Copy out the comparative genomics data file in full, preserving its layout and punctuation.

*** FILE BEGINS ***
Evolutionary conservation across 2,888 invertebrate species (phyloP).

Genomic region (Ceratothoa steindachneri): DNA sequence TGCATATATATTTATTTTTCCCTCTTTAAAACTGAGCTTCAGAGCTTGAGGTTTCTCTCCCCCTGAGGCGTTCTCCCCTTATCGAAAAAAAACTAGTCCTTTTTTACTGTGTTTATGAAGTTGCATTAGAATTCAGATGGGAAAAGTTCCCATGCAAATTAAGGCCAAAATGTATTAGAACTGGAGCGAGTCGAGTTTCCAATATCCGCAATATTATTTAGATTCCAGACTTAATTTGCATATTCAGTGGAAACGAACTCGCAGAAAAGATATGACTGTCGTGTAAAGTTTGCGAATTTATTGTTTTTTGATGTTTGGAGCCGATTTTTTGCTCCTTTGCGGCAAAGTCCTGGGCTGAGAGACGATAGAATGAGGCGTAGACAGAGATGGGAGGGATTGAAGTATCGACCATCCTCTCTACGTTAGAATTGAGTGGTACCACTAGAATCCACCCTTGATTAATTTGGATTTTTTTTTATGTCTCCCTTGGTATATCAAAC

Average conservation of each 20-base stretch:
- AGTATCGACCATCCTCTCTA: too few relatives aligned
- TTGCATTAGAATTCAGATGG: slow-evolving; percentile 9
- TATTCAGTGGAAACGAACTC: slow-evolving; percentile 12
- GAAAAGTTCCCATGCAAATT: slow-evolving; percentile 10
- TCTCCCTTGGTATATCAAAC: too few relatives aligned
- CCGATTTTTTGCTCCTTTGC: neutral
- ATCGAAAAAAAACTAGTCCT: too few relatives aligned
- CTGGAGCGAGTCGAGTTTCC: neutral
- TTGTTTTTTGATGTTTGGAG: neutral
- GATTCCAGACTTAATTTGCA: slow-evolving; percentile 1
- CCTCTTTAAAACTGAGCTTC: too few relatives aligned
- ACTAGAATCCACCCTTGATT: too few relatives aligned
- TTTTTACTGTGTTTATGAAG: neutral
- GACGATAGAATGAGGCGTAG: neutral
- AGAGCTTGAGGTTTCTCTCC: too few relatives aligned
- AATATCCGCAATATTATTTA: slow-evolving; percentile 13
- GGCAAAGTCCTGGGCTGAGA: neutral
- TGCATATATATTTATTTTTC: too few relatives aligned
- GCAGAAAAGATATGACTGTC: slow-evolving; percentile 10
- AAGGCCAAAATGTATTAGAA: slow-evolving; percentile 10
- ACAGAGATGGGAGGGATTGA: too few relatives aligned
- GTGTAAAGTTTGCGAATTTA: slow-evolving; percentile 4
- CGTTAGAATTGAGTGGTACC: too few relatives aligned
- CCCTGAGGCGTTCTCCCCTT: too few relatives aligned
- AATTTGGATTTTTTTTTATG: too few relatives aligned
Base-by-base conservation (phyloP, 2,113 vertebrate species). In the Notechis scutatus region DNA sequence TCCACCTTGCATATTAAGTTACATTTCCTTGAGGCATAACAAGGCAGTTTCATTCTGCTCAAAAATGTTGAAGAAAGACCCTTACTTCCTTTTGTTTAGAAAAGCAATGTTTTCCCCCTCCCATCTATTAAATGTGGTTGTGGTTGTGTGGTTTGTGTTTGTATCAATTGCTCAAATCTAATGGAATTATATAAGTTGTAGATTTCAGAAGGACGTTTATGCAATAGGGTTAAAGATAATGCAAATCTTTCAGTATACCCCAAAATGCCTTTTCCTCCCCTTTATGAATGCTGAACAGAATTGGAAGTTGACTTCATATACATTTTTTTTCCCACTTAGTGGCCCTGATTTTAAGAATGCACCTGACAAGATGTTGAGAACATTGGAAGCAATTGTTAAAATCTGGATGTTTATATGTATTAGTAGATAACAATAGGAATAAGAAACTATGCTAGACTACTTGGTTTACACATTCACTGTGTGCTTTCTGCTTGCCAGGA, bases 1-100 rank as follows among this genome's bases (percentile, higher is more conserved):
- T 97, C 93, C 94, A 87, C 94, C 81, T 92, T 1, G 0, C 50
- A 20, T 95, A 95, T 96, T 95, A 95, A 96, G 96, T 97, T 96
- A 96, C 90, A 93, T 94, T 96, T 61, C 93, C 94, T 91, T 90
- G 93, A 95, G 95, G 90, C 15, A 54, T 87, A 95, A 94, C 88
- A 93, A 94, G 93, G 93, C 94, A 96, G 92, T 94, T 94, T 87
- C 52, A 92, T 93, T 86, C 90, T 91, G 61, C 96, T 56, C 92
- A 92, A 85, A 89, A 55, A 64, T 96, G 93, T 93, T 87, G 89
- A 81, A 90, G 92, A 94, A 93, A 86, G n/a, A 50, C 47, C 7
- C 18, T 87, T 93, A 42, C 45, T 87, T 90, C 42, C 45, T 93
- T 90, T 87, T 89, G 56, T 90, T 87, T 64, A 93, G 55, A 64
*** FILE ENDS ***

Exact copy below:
Evolutionary conservation across 2,888 invertebrate species (phyloP).

Genomic region (Ceratothoa steindachneri): DNA sequence TGCATATATATTTATTTTTCCCTCTTTAAAACTGAGCTTCAGAGCTTGAGGTTTCTCTCCCCCTGAGGCGTTCTCCCCTTATCGAAAAAAAACTAGTCCTTTTTTACTGTGTTTATGAAGTTGCATTAGAATTCAGATGGGAAAAGTTCCCATGCAAATTAAGGCCAAAATGTATTAGAACTGGAGCGAGTCGAGTTTCCAATATCCGCAATATTATTTAGATTCCAGACTTAATTTGCATATTCAGTGGAAACGAACTCGCAGAAAAGATATGACTGTCGTGTAAAGTTTGCGAATTTATTGTTTTTTGATGTTTGGAGCCGATTTTTTGCTCCTTTGCGGCAAAGTCCTGGGCTGAGAGACGATAGAATGAGGCGTAGACAGAGATGGGAGGGATTGAAGTATCGACCATCCTCTCTACGTTAGAATTGAGTGGTACCACTAGAATCCACCCTTGATTAATTTGGATTTTTTTTTATGTCTCCCTTGGTATATCAAAC

Average conservation of each 20-base stretch:
- AGTATCGACCATCCTCTCTA: too few relatives aligned
- TTGCATTAGAATTCAGATGG: slow-evolving; percentile 9
- TATTCAGTGGAAACGAACTC: slow-evolving; percentile 12
- GAAAAGTTCCCATGCAAATT: slow-evolving; percentile 10
- TCTCCCTTGGTATATCAAAC: too few relatives aligned
- CCGATTTTTTGCTCCTTTGC: neutral
- ATCGAAAAAAAACTAGTCCT: too few relatives aligned
- CTGGAGCGAGTCGAGTTTCC: neutral
- TTGTTTTTTGATGTTTGGAG: neutral
- GATTCCAGACTTAATTTGCA: slow-evolving; percentile 1
- CCTCTTTAAAACTGAGCTTC: too few relatives aligned
- ACTAGAATCCACCCTTGATT: too few relatives aligned
- TTTTTACTGTGTTTATGAAG: neutral
- GACGATAGAATGAGGCGTAG: neutral
- AGAGCTTGAGGTTTCTCTCC: too few relatives aligned
- AATATCCGCAATATTATTTA: slow-evolving; percentile 13
- GGCAAAGTCCTGGGCTGAGA: neutral
- TGCATATATATTTATTTTTC: too few relatives aligned
- GCAGAAAAGATATGACTGTC: slow-evolving; percentile 10
- AAGGCCAAAATGTATTAGAA: slow-evolving; percentile 10
- ACAGAGATGGGAGGGATTGA: too few relatives aligned
- GTGTAAAGTTTGCGAATTTA: slow-evolving; percentile 4
- CGTTAGAATTGAGTGGTACC: too few relatives aligned
- CCCTGAGGCGTTCTCCCCTT: too few relatives aligned
- AATTTGGATTTTTTTTTATG: too few relatives aligned
Base-by-base conservation (phyloP, 2,113 vertebrate species). In the Notechis scutatus region DNA sequence TCCACCTTGCATATTAAGTTACATTTCCTTGAGGCATAACAAGGCAGTTTCATTCTGCTCAAAAATGTTGAAGAAAGACCCTTACTTCCTTTTGTTTAGAAAAGCAATGTTTTCCCCCTCCCATCTATTAAATGTGGTTGTGGTTGTGTGGTTTGTGTTTGTATCAATTGCTCAAATCTAATGGAATTATATAAGTTGTAGATTTCAGAAGGACGTTTATGCAATAGGGTTAAAGATAATGCAAATCTTTCAGTATACCCCAAAATGCCTTTTCCTCCCCTTTATGAATGCTGAACAGAATTGGAAGTTGACTTCATATACATTTTTTTTCCCACTTAGTGGCCCTGATTTTAAGAATGCACCTGACAAGATGTTGAGAACATTGGAAGCAATTGTTAAAATCTGGATGTTTATATGTATTAGTAGATAACAATAGGAATAAGAAACTATGCTAGACTACTTGGTTTACACATTCACTGTGTGCTTTCTGCTTGCCAGGA, bases 1-100 rank as follows among this genome's bases (percentile, higher is more conserved):
- T 97, C 93, C 94, A 87, C 94, C 81, T 92, T 1, G 0, C 50
- A 20, T 95, A 95, T 96, T 95, A 95, A 96, G 96, T 97, T 96
- A 96, C 90, A 93, T 94, T 96, T 61, C 93, C 94, T 91, T 90
- G 93, A 95, G 95, G 90, C 15, A 54, T 87, A 95, A 94, C 88
- A 93, A 94, G 93, G 93, C 94, A 96, G 92, T 94, T 94, T 87
- C 52, A 92, T 93, T 86, C 90, T 91, G 61, C 96, T 56, C 92
- A 92, A 85, A 89, A 55, A 64, T 96, G 93, T 93, T 87, G 89
- A 81, A 90, G 92, A 94, A 93, A 86, G n/a, A 50, C 47, C 7
- C 18, T 87, T 93, A 42, C 45, T 87, T 90, C 42, C 45, T 93
- T 90, T 87, T 89, G 56, T 90, T 87, T 64, A 93, G 55, A 64